Chark is already a solid No. 2 Fantasy receiver based on the winning combination of his speed, size and aggressive quarterback. But the competition he has for targets in Jacksonville isn't particularly scary and the Jaguars should drive the passing game through him. That's a big plus since the Jags figure to throw quite a bit -- not only might they trail most weeks but their run game is far from certain following an offseason where they tried to move on from Leonard Fournette. Already expected to take a jump in terms of red-zone work (only 10 targets last year), Chark could further establish himself and bring back profitable Fantasy value from a Round 5 choice.
You already know Crowder as a target-hogging slot receiver. But he's never hit even 80 grabs, much less 90 (the 78 he had in 2019 was a career-high). Adam Gase's offenses have flowed through slot receivers pretty substantially, and that's not expected to change. Here's the cherry on top: The Jets had a league-high 157 wide receiver targets vacated mainly following the departures of Robby Anderson and Demaryius Thomas, which is enough to get Crowder close to 140 looks with plenty to spare for another teammate.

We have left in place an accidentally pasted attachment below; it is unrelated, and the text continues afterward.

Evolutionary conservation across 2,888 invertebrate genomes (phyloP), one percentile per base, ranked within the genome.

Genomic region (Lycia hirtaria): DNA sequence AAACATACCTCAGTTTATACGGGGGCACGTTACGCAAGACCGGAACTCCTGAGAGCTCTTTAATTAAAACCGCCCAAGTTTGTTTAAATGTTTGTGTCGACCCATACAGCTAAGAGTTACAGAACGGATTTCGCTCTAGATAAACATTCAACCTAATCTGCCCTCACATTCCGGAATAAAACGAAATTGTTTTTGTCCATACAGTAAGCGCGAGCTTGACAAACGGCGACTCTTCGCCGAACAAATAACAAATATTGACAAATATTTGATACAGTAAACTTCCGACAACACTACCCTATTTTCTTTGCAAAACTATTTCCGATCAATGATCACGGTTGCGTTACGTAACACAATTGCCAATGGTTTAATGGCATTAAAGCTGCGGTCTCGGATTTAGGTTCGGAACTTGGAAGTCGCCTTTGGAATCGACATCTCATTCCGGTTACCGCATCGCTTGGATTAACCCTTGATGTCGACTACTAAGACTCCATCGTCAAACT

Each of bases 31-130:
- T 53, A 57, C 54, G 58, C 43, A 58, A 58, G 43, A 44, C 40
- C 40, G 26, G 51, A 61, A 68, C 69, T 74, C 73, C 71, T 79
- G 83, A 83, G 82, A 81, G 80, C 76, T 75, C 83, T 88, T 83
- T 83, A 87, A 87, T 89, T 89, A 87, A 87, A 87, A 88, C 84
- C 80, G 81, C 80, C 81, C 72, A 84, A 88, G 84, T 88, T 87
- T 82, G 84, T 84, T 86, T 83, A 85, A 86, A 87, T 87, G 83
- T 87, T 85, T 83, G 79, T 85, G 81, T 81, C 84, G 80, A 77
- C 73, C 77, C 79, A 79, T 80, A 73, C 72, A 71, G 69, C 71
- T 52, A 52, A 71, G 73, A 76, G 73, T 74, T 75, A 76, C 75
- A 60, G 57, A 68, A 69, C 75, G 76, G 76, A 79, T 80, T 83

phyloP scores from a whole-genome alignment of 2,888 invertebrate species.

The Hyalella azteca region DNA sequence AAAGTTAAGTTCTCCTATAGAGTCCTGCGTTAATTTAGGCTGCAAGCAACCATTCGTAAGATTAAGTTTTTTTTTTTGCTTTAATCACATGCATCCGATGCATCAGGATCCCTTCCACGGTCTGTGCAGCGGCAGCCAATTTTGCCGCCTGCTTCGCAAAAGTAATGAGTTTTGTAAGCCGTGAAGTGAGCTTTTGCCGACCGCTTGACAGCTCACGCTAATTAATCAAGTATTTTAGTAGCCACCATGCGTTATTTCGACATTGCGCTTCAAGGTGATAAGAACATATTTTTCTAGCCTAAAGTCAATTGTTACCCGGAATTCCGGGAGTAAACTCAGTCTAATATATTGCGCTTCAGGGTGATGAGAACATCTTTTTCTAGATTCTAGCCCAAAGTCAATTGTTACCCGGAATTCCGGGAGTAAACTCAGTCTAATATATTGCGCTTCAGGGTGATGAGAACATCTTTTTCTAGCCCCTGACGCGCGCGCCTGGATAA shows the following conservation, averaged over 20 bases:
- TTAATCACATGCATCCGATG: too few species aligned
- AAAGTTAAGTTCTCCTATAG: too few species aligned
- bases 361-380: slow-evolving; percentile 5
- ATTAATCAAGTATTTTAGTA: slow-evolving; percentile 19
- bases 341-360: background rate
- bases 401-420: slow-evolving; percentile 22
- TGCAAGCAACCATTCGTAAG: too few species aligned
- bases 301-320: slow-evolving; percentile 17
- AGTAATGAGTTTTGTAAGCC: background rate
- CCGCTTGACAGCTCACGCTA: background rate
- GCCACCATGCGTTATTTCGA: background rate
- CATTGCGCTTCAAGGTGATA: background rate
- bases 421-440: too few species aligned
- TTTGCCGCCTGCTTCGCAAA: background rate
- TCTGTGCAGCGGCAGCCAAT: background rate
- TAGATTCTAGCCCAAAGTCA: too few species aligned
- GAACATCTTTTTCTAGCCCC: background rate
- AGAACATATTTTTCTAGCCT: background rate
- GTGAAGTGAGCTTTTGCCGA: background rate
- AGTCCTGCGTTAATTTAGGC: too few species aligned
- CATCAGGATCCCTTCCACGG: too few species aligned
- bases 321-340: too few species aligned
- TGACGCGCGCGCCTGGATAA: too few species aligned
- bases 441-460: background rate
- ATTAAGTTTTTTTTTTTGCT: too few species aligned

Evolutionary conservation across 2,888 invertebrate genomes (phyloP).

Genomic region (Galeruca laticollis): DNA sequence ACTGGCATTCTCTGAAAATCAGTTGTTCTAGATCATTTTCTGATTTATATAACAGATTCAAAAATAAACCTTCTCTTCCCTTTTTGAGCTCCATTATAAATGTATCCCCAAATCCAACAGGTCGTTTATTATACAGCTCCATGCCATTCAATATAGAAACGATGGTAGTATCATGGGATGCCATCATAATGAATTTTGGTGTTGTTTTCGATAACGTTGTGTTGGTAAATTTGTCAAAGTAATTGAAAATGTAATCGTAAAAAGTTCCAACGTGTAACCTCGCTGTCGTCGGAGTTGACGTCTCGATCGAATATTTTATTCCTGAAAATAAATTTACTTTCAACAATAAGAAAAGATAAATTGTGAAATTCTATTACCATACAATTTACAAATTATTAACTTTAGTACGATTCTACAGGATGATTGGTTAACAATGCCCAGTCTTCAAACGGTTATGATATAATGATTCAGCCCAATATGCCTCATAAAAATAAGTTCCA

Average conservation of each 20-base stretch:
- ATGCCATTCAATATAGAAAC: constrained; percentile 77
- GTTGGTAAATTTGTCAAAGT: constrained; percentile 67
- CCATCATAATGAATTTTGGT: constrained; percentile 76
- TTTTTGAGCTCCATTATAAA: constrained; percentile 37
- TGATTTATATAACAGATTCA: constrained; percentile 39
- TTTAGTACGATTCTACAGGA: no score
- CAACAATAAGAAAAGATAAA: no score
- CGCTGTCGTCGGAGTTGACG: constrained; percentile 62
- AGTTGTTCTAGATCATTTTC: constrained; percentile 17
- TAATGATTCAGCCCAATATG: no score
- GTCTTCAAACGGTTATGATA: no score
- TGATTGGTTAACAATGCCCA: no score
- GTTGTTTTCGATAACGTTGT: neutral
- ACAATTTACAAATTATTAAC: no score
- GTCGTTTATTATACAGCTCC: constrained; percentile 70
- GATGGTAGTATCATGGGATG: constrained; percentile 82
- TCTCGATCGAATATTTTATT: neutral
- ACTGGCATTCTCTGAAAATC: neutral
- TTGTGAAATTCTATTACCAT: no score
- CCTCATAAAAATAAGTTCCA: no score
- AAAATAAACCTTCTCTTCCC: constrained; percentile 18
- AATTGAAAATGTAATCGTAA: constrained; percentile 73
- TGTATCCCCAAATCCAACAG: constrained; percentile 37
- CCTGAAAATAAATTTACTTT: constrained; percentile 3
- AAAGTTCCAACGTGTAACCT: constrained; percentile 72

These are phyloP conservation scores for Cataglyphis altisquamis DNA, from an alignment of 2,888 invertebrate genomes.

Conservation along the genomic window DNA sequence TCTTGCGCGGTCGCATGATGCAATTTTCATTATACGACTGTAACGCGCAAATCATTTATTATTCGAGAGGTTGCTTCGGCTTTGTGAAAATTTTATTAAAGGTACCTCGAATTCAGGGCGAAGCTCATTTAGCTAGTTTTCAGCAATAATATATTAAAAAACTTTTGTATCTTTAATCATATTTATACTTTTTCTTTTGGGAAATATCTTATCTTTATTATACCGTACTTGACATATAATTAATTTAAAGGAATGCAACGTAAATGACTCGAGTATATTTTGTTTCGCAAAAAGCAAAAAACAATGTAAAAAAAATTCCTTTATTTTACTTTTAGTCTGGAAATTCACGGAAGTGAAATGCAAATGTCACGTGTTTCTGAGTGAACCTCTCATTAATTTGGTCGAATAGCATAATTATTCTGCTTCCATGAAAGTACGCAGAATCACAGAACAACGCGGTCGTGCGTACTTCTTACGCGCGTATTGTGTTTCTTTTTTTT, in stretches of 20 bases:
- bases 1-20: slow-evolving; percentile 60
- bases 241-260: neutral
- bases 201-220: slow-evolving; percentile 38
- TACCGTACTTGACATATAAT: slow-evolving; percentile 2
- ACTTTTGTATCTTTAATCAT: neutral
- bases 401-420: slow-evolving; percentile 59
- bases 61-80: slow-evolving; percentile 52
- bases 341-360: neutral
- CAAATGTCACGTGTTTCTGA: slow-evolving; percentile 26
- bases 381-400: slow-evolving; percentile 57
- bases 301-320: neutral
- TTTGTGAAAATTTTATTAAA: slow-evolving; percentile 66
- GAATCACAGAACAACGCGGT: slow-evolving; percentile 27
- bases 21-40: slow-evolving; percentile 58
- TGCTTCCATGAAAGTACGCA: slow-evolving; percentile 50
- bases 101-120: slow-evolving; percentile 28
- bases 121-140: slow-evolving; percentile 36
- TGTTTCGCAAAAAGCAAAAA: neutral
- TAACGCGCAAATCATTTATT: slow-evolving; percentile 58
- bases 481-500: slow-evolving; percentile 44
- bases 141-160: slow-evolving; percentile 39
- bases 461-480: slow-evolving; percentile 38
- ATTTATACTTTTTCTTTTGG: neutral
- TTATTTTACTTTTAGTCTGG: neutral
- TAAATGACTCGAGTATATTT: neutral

This is not about Allen Robinson slowing down, because he shouldn't. This is about a talented receiver who's finally healthy entering his third season who's given us a glimpse of his upside. There was a five-game stretch in 2019 where Miller's torrid pace would have projected out to 166 targets and 104 receptions (and those games were with Robinson). They represent four of his five career games with eight-plus targets and are proof of Miller's upside. Chicago's run game isn't great and the Bears take on a slew of high-scoring offenses. It could mean lots of passing, and if it's Nick Foles' arm doing the work, Miller could thrive as Foles has long leaned on slot receivers. With an ADP south of Round 10, he's an easy low-risk, high-reward receiver to grab.